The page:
Test books (1850-68) record the depositor’s name, account number, occupation, residence and remarks — which can include names of other family members, immigration information or even birth or residence information in Ireland.
Changes made to an account were recorded in Transfer, Signature, and Test Books (1850-83). These could include a new signature, address, or account holder. You might also discover occupation, birth year, birthplace, and family relations.
Deposit-Account Ledger entries contain an account history.
Index Books include name and account number.
Details not found in your direct ancestor's account may show up in a sibling's account so check for family members too. Also look for sponsors, neighbors and other people who regularly appear in records with or near your ancestors.
Say you’re a new immigrant. Would you feel more comfortable in a huge city among strangers or in a community surrounded by people who looked like you, spoke like you, even came from the same hometown?
Germans began arriving in New York in great numbers in the mid-19th century. The ’48ers — German immigrants who came in 1848 — helped lay the infrastructure for a German community by setting up newspapers, schools, businesses, and shops. In the 1840s and ’50s so many German immigrants settled a portion of New York’s Lower East Side that people called it Kleindeutschland — Little Germany.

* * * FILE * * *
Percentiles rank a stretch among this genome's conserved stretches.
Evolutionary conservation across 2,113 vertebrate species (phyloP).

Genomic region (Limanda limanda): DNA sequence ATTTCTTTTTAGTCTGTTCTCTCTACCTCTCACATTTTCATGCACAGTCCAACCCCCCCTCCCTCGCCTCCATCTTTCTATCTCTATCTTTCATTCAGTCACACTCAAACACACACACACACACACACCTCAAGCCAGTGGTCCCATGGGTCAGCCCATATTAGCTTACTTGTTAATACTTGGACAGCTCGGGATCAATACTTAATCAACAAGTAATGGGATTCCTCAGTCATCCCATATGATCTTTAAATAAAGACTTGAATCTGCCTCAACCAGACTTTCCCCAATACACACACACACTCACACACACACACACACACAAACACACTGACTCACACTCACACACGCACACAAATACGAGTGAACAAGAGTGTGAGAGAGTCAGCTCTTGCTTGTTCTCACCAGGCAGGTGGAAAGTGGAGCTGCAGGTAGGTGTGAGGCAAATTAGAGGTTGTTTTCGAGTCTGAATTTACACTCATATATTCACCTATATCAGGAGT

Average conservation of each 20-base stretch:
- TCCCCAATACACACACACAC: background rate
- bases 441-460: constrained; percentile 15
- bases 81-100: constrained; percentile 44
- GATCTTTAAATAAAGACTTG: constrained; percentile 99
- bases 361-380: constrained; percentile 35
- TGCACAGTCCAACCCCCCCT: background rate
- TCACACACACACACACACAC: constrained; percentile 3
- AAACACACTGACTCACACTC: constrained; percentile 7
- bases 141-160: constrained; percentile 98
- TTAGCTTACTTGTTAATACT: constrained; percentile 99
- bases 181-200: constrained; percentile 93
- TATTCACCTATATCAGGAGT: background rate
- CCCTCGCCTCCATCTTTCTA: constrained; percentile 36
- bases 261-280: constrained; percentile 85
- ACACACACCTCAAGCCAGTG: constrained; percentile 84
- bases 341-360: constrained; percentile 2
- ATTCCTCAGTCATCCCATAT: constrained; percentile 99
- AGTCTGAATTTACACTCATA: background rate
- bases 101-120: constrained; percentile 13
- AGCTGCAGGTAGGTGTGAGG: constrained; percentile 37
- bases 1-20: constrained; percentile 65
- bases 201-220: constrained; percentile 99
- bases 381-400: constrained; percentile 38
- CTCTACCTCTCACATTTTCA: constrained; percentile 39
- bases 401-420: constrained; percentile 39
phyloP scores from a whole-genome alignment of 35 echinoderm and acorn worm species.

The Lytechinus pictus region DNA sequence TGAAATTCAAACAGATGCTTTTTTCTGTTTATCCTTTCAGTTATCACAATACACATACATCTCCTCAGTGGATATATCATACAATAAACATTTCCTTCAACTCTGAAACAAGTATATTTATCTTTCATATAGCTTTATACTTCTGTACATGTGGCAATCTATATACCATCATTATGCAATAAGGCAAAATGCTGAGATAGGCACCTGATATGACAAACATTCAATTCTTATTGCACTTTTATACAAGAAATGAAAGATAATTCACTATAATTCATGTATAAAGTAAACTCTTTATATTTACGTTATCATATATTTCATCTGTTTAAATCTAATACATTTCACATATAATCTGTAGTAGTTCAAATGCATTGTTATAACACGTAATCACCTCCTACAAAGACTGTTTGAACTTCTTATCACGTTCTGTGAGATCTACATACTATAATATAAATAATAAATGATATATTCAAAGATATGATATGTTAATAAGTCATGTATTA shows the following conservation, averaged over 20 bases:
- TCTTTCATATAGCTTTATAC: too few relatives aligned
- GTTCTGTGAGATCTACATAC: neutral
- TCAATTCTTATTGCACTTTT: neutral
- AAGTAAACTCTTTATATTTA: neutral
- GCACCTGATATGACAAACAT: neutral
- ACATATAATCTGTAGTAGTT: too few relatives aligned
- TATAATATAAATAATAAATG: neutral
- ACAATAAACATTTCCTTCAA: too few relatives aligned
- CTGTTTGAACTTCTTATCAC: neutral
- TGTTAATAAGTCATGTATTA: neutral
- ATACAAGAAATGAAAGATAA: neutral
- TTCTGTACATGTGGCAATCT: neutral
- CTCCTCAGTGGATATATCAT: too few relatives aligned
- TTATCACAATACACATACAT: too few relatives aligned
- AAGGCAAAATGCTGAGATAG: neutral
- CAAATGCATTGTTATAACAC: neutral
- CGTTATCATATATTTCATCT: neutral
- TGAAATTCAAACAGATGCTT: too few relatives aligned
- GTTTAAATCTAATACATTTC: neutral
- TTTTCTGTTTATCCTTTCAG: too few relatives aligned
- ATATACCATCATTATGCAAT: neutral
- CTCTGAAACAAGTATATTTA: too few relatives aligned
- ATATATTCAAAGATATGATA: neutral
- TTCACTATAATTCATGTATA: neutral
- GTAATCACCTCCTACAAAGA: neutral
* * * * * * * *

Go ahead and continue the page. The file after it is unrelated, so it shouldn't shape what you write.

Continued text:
It’s no surprise that ethnic enclaves sprang up in the United States as immigrants made their way to foreign shores. Germans, Irish, Italians, and Jews established communities in New York. Russians, Poles, and Swedes claimed blocks in Chicago. Hungarians gathered in Cleveland and Czechs in towns in Texas. Chinatowns formed in the West as Asian immigrants banded together for protection and to form a nucleus for future political influence.
To see whether your ancestor lived in a “Greektown” or “Little Italy,” take a look at census records, which have included questions about nativity since 1850. Passenger lists can provide clues, too. Did your great-grandparents sail with people from the same village or making for the same final destination?
Ethnic enclaves can hold “what next?” clues for family historians. Since residents often came from similar regions of a country, neighboring families may have been friends, neighbors, or even relatives back in the homeland, too. If you have trouble tracing a family forward in America or backward to the old country, consider looking at the neighbors, where they came from, where they went, and who they were. They may hold the clue to your own family’s whereabouts.
Even if the family story points to an arrival at Ellis Island, it still pays to search for your family’s immigrants at all American ports and border crossings. Family members may have arrived on different ships, through different ports, and may have even sailed to America more than once (after, for example, a visit to the homeland to bring back the rest of the family or because of a job that took the ancestor overseas). Searching the entire Immigration & Emigration collection at Ancestry.com will help you find all of an ancestor’s comings and goings.
Your ancestors took everything they could carry, including a little bit of their past. Now with AncestryDNA, you can open completely new avenues of research and uncover a time in your past that’s just beyond the records and paper trails. Find out where your ancestors lived, maybe discover a new ethnicity or connect to new relatives. A distant cousin could lead you to new clues, missing information and new answers.